THE Department of Standards and Quality Assurance in the Ministry of Trade and Industry says it is confident that the proposed standards body will be operational before the end of 2019.
The standards body was necessitated by the Lesotho Standards Institution Act of 2014.
The ministry recently facilitated consultative meetings for the Lesotho Standards Institute (LSI) board of directors for the development of the corporate governance and human resource manuals for the body.
These are being developed with the assistance of experts from the British Standards Institution (BSI) as well as the Botswana Bureau of Standards (BBS) and the process paves way for the eventual operationalisation of the body.
The director of the standards department in the Ministry of Trade and Industry, Molebatsi Rabolinyane, said they are making notable progress, although at a slow pace towards setting up the proposed standards body.
He further said defining the role and functions of the proposed standards body as well as its organisational structure have been completed.
The project is supported by the African Development Bank under its Economic Diversification Support Project (EDSP).
The project is housed within the Private Sector Competitiveness and Economic Diversification Support Project (PSCEDP).
“I believe we are now getting somewhere in terms of developing the standards body,” Mr Rabolinyane said.
“Yes, it may have taken us a while to get where we are but I am optimistic mostly because the government is showing serious commitment to the cause. I think it should be operational before the end of 2019.”
He said a functional standards body will contribute to the country’s economic development by supporting industrial and product development through market access.
He said corporations are reluctant to invest in a country that does not have regulation of standards. He further said Lesotho’s emerging agro-processing and water bottling industries are some of the indicators of the country’s readiness to have a standards body.
Talking about the recent discussions on human resources and corporate governance manuals, Mr Rabolinyane said the handbook would among other things set guidelines on the nature of employment contracts staffers would be hired on.
“What we are discussing with the experts in these meetings are two issues; development of the human resource handbook and the corporate governance for the proposed body.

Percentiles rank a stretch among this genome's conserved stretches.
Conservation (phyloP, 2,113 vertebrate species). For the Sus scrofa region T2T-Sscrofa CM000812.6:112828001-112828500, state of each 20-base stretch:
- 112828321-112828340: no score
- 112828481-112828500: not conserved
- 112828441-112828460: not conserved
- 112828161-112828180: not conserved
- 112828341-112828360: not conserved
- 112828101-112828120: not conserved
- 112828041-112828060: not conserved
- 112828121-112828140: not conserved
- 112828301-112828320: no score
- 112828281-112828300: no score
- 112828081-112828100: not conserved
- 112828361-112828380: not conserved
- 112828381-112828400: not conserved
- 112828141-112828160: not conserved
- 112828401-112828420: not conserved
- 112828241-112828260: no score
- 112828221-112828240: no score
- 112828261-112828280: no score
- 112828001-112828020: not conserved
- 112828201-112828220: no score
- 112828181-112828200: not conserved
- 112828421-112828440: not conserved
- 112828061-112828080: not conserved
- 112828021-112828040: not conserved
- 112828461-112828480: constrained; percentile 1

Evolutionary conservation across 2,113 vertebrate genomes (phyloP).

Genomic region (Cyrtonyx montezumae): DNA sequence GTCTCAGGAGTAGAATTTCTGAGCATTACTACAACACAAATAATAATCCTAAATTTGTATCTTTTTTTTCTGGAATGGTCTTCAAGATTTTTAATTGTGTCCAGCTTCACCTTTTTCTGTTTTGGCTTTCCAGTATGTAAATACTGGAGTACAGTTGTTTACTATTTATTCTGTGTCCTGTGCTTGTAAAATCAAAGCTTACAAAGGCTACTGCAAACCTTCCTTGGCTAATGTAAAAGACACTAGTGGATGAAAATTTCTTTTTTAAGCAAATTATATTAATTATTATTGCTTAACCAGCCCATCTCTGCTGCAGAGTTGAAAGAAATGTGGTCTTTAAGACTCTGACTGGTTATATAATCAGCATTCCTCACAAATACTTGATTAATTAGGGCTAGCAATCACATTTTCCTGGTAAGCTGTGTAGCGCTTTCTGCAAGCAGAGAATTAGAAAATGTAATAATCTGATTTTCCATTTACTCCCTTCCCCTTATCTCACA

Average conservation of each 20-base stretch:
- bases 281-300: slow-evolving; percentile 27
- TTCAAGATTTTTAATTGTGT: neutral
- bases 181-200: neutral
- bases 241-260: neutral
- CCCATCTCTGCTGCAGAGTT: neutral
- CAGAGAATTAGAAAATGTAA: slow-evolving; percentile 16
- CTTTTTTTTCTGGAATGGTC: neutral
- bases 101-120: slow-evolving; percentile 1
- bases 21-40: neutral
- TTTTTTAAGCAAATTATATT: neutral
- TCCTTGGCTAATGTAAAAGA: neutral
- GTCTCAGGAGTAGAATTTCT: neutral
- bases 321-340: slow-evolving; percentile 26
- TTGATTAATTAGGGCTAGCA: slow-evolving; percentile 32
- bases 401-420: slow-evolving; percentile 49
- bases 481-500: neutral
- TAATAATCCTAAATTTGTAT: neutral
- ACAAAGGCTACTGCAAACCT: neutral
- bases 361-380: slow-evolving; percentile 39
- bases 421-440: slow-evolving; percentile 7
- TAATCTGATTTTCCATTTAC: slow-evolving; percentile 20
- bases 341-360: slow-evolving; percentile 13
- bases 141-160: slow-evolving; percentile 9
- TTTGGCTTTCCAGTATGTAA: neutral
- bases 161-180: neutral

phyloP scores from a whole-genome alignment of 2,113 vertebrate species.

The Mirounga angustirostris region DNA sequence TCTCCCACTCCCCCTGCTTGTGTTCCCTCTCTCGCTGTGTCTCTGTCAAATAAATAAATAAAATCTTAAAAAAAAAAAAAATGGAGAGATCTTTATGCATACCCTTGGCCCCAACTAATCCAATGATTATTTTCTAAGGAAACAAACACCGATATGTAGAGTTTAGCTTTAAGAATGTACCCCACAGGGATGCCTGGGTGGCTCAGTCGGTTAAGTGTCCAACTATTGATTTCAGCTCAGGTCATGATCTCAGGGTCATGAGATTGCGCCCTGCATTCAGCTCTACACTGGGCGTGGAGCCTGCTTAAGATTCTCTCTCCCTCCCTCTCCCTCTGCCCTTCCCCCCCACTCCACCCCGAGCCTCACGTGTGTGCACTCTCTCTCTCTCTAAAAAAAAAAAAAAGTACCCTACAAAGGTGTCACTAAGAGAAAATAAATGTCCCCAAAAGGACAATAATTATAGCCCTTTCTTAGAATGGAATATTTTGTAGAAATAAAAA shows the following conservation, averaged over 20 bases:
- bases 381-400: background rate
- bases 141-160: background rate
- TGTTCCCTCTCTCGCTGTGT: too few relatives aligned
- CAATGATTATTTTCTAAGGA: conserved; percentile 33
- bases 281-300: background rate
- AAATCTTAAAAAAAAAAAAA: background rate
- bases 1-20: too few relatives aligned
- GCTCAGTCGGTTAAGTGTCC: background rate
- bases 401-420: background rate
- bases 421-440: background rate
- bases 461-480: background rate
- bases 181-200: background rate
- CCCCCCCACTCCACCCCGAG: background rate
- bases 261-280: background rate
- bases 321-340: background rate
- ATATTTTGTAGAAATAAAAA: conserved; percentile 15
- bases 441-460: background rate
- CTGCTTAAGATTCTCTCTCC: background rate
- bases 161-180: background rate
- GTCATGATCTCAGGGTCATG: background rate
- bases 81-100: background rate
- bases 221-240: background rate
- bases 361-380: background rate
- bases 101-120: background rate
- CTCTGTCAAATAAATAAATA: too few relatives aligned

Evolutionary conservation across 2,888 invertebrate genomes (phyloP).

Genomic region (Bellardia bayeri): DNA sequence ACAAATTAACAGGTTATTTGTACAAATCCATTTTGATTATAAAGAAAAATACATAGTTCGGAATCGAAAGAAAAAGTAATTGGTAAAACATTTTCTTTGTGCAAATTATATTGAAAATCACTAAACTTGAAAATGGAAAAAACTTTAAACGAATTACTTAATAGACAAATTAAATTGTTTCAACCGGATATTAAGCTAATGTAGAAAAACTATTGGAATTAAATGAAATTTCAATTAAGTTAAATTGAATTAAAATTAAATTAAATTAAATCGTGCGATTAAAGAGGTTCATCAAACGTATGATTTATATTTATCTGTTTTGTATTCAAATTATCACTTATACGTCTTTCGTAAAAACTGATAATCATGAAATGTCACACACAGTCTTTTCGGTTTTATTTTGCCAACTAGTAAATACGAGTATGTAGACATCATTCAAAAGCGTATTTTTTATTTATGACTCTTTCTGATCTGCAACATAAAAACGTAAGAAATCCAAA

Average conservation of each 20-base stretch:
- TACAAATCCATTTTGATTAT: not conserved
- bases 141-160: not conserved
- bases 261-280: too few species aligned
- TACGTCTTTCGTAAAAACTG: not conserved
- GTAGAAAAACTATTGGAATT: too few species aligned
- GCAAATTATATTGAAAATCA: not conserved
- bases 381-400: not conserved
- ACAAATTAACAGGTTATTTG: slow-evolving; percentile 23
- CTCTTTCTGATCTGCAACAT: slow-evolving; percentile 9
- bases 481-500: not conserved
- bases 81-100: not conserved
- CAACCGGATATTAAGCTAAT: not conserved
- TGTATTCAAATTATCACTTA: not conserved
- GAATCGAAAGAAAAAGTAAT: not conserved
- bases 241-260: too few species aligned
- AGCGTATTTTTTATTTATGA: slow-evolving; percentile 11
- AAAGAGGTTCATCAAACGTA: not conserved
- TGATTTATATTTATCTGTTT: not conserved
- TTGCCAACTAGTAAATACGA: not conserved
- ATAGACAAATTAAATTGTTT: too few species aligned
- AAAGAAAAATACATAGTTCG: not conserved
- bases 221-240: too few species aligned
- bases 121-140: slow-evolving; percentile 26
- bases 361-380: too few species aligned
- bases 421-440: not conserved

“On corporate governance, we are looking at how the relationship between the body and the department will be like, the reporting mechanisms will be like.
“You may have observed that there is often conflicts between a parastatal and the parent ministries due to unclear mandates of the two. So, you need the body to be as independent as possible, while not forgetting its relationship to its parent ministry.
“In particular, this type of an organisation we are setting up will be different from other countries around the world. Some are parastatals, government agencies, corporations, private companies, and some are public companies, which is what we are setting up.
“After this meeting, we will be in a position to hire staffers who will work for the body and we are close to hiring the chief executive officer for the institute as we are currently finalising job descriptions,” Mr Rabolinyane said.
He said acquiring a CEO would facilitate hiring of the rest of the body’s staffers going forward.
Asked why they decided to solicit the assistance of BSI and BBS, he said they wanted to benchmark on the best practice models, especially since they want to set up a public company that is close to BSI.
“The advantage of starting late is that you will be able to adopt best practices already being implemented and you will avoid many challenges that those who started before you encountered
“We should end up with a lean, highly effective organisation. We are not expecting to have a staff complement of over 30 people,” Mr Rabolinyane said.